Rixtir said: \”If you don\’t like the current lack of appropriate laws, do something to change that, instead of blaming lawyers for the problem.\”

Indeed, I would go so far as to suggest that one of the reasons many of our laws (and many of those of other states) are so messed up is because we don\’t have enough legislators with a legal education (whether practicing as attorneys or not) so as to comprehend the ramifications of the laws they consider and enact . . .

MaTa
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MaTa

I keep seeing comments about Knight that \”she probably doesn\’t have the money\” etc. (for any suits or additional fines or whatever) and that she is allowed to make payments on the $1000 fine.

I just wanted to point out that she was driving a 2008 Dodge Avenger – a brand new full sized 4-door sedan that STARTS at $18,895.

It is an aggressively styled semi-performance car that is NOT an economy car by any stretch of the imagination and one wonders how she was able to afford it if she \’has no money\’.

See: \”http://www.allpar.com/cars/dodge/avenger.html\” for more details.

Just some applicable info from someone that sells automotive literature (manuals, etc.) for a living and has turned a wrench for many moons . . . (though I only ride a bicycle or motorcycle now 😉

rixtir
Guest
rixtir

Assuming that the Dodge was hers, she probably made a small down payment, with monthly payments after that. It would be very easy to sue her for a very large amount of money. Getting her to pay is a different matter. If she doesn\’t have a home or other assets to attach, the only other possibility that comes to mind is to garnish her wages.

On the other hand, Ray Thomas makes a good argument for suing deadbeat drivers anyway:

http://www.stc-law.com/deadbeat.html

rixtir
Guest
rixtir

Of course, if she\’s adequately insured for liability, the insurance company will pay…

Cecil
Guest
Cecil

\”Of course, if she\’s adequately insured for liability, the insurance company will pay\”

Unless, of course, driving with a suspended license was a violation of the terms of her insurance policy.

rixtir
Guest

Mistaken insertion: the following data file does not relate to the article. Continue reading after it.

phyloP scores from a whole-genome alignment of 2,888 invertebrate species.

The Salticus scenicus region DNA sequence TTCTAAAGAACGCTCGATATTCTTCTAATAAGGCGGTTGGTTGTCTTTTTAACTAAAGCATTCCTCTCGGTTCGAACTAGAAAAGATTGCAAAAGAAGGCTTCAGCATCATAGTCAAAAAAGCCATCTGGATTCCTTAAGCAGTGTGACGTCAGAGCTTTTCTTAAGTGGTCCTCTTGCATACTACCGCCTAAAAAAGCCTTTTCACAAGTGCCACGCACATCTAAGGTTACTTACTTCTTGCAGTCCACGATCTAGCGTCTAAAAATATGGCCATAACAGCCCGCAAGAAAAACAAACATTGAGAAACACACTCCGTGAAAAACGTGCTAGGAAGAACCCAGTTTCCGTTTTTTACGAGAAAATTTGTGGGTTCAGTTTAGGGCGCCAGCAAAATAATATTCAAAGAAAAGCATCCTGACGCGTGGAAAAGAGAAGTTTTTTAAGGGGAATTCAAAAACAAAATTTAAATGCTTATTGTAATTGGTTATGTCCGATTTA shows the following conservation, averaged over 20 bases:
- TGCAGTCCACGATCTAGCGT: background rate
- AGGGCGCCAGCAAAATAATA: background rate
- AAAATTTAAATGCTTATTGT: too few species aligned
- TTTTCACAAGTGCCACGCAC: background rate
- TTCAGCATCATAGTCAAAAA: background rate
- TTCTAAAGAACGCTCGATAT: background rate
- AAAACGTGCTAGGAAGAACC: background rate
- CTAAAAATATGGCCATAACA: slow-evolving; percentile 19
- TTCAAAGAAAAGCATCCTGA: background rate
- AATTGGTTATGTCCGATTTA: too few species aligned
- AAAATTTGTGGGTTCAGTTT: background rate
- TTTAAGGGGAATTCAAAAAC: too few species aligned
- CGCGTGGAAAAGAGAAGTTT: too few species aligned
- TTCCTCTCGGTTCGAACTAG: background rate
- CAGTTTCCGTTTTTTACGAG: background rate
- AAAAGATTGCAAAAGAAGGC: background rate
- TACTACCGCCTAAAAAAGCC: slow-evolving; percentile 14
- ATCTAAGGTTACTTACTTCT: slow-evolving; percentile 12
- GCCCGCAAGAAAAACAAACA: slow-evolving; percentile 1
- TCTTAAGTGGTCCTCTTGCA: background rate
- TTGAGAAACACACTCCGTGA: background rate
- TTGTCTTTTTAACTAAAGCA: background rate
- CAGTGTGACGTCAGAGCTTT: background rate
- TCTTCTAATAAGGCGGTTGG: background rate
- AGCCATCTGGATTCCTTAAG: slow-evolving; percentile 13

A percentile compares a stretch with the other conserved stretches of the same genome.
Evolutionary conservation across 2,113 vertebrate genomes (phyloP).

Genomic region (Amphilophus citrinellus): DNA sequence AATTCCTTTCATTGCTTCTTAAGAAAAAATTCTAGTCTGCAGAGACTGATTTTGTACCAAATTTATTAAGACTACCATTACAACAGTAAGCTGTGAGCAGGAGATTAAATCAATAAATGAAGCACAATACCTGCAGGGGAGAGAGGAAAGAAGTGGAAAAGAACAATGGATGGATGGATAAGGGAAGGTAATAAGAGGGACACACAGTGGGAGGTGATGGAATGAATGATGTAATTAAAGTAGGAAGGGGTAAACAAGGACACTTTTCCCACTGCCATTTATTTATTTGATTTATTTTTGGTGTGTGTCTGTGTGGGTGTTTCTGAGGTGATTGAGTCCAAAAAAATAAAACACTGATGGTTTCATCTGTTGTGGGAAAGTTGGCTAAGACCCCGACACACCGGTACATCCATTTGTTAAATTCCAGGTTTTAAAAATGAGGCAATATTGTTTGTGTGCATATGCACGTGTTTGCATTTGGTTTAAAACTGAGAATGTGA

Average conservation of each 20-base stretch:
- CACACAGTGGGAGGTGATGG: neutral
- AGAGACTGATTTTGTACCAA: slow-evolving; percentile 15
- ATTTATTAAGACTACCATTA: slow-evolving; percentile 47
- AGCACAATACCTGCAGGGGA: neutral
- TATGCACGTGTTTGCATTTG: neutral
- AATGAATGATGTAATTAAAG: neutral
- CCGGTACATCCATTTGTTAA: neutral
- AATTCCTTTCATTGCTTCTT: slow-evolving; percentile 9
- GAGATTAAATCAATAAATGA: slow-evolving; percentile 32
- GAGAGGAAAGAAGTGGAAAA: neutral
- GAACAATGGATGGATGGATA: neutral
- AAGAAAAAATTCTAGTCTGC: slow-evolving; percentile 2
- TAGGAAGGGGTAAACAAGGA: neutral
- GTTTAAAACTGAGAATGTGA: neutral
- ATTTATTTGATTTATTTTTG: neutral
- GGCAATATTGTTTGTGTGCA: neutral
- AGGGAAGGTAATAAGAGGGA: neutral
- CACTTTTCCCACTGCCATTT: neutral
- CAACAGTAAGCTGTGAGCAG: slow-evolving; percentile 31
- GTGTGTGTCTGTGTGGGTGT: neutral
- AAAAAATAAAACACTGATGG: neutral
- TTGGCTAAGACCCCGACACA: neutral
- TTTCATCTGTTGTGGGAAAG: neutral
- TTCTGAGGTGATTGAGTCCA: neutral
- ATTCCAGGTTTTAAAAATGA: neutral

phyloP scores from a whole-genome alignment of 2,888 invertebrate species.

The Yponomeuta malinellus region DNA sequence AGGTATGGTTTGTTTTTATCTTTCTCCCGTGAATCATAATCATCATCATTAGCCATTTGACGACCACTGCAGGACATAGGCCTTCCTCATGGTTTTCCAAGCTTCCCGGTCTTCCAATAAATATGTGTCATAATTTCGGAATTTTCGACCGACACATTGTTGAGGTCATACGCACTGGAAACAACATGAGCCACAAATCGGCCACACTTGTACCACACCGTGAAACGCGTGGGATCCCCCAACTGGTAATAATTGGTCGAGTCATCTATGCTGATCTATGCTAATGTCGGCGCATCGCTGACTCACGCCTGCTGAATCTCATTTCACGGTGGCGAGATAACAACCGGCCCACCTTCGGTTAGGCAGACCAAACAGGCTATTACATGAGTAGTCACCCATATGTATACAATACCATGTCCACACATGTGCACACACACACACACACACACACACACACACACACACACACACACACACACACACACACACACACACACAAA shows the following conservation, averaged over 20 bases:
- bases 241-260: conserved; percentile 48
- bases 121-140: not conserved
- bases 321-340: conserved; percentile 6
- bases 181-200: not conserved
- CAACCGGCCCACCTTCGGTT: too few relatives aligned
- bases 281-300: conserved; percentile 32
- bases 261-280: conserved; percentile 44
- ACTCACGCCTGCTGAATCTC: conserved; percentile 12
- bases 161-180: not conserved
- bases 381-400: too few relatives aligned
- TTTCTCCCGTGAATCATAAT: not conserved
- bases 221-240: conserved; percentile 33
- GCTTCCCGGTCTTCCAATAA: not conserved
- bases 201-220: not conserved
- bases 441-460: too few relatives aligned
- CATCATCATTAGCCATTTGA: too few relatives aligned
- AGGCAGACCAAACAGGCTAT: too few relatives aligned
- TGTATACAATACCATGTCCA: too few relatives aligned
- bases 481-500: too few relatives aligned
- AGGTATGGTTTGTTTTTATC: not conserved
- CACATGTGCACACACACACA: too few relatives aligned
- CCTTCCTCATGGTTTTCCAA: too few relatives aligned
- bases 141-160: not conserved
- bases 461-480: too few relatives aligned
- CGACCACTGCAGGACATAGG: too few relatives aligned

rixtir

Back to square one then…

rixtir
Guest
rixtir

Unless, of course, driving with a suspended license was a violation of the terms of her insurance policy.

So Cecil, that makes me wonder…If driving with a suspended license is a violation of her insurance policy, then effectively her vehicle is uninsured. And if that\’s the case, then that would likely be a violation of any loan terms, which means at a minimum that the finance company would want their car back– right?

Also, wouldn\’t their be issues raised as to who the actual owner of the vehicle is (for liability) if she was never actually licensed/insured? In other words, could the car dealer and/or finance company bear some liability for delivering a car to a driver with no license and/or insurance?

wsbob
Guest

MaTa, comment #11, re; ownership of the \’08 Dodge Avenger: I seem to recall that the car was a relatives; aunt, grandmother or some such thing.

Peter W
Guest

I wonder if a civil suit could ask for a large amount of money in addition to a large amount of volunteer community service. Not everyone has money, but everyone has time to spend.

If so, I wonder what kind of community service would be best?

Martha S.
Guest
Martha S.

Goddamit…. guys? STAY ANGRY about this. put it on the back burner perhaps… but DO NOT FORGET it. This kind of bullshit is why we need to fight for laws to protect us and help us to earn the respect we deserve on the road.

Cecil
Guest
Cecil

Rixtir (Post #19) – whether someone has failed to comply with a term of an insurance policy is a contractual issue between the insurer and the insured. Whether that would affect a separate contract is entirely dependent upon the terms of the other contract. As for a dealer\’s liability, I assume you mean civil – any criminal liability would have to be by statute and I don\’t know (and don\’t have the time to research) if there is one. Civil liability would be dependent on the application of Oregon\’s negligence law, which as discussed in a separate thread, is, to put it mildly, a morass . . .

a.O
Guest
a.O

It seems as though the scenario rixter contemplates with regard to the dealer\’s civil liability would really test the odd foreseeability quirk in the Oregon N law…

a.O
Guest
a.O

Cecil (or others), if you\’re still paying attention here, what do you think about the possibility of setting up a cyclist\’s legal defense fund, possibly with the BTA?